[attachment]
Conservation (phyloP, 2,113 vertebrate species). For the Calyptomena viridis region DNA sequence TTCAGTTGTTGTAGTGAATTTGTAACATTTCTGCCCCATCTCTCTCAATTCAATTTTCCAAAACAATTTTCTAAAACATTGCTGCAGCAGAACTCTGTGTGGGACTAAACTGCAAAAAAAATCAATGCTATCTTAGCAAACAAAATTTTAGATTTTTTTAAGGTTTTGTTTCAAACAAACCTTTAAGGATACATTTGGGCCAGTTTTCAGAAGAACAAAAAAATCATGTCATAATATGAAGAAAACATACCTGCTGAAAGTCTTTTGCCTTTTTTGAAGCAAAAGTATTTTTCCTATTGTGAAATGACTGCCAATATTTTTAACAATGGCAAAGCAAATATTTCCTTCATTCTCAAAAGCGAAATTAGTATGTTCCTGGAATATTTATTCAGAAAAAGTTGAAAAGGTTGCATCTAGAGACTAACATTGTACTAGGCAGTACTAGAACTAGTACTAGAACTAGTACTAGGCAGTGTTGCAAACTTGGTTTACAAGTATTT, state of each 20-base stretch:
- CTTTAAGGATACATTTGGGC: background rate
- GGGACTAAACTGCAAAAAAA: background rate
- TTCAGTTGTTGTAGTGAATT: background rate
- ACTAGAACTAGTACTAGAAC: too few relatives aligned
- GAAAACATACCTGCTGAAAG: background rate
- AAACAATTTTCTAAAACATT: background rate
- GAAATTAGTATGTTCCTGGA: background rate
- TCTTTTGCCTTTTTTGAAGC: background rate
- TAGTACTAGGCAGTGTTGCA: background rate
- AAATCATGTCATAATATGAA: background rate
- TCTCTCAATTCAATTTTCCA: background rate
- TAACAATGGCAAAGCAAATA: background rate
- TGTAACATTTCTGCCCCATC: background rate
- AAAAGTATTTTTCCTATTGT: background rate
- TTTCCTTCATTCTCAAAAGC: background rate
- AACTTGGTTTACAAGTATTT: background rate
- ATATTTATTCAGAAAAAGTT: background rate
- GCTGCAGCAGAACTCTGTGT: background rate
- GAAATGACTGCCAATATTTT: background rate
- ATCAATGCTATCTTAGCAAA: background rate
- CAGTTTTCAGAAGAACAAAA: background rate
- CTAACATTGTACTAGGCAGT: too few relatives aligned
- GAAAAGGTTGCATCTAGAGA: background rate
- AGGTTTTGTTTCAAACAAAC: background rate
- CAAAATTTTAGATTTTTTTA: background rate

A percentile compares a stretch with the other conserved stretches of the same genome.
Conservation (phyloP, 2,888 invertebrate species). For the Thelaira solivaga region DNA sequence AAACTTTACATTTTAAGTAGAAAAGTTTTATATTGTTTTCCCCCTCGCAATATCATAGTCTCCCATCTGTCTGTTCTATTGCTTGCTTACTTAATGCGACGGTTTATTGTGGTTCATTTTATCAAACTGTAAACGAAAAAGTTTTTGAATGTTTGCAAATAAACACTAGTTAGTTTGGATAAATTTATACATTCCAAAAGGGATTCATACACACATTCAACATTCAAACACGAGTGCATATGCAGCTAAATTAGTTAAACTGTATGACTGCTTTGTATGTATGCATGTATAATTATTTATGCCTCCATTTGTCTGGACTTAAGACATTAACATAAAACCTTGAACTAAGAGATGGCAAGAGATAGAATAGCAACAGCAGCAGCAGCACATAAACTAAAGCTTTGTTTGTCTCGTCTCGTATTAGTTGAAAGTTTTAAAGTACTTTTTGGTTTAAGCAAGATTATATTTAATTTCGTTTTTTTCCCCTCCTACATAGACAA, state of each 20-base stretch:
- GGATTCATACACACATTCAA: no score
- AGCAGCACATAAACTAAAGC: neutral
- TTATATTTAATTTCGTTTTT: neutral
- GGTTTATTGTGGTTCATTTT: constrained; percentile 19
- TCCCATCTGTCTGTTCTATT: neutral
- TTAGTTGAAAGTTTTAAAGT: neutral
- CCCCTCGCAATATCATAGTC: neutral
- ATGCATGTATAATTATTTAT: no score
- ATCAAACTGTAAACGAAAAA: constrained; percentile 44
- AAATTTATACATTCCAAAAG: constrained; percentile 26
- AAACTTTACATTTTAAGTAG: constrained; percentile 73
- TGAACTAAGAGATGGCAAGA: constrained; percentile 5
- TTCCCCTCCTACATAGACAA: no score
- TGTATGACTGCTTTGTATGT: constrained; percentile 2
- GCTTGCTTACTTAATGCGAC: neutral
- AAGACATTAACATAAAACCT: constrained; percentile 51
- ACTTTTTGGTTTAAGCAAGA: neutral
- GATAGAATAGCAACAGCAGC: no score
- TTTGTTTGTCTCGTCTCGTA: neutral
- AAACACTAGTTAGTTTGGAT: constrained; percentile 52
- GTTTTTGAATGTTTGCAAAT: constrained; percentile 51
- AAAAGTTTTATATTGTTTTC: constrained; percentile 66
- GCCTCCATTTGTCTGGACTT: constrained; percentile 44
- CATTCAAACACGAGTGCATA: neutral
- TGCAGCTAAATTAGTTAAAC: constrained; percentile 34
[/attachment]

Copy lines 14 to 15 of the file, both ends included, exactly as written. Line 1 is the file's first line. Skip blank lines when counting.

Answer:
- TGTAACATTTCTGCCCCATC: background rate
- AAAAGTATTTTTCCTATTGT: background rate